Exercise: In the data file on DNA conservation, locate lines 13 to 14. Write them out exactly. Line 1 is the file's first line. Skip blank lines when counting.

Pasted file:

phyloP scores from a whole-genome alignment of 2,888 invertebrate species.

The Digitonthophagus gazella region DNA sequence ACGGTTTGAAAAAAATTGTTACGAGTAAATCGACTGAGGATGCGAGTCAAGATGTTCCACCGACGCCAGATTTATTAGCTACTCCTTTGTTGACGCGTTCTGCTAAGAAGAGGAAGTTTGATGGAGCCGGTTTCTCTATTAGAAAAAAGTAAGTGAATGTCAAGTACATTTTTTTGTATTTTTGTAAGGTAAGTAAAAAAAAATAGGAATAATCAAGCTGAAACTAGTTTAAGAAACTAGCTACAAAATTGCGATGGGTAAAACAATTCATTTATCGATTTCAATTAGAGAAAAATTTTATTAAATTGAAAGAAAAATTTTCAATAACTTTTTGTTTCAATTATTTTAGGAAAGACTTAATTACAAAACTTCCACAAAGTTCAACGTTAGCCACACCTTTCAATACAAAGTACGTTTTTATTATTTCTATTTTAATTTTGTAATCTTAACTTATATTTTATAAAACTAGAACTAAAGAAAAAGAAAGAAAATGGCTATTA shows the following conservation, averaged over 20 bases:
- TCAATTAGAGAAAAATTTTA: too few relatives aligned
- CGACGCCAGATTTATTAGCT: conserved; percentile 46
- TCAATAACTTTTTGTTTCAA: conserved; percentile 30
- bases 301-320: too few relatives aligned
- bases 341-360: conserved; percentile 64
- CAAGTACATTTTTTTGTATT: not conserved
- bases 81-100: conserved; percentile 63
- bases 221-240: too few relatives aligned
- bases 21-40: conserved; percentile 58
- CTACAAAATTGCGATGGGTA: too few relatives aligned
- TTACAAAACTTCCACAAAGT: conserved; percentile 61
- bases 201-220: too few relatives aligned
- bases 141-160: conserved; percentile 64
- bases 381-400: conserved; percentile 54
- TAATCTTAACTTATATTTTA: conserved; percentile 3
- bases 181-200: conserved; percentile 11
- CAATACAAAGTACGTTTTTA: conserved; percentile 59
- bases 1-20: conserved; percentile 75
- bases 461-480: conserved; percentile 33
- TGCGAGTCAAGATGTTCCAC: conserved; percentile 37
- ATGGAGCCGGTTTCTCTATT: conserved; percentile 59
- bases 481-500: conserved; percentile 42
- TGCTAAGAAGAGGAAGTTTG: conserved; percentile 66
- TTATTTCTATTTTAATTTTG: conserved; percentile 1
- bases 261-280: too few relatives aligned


- TTACAAAACTTCCACAAAGT: conserved; percentile 61
- bases 201-220: too few relatives aligned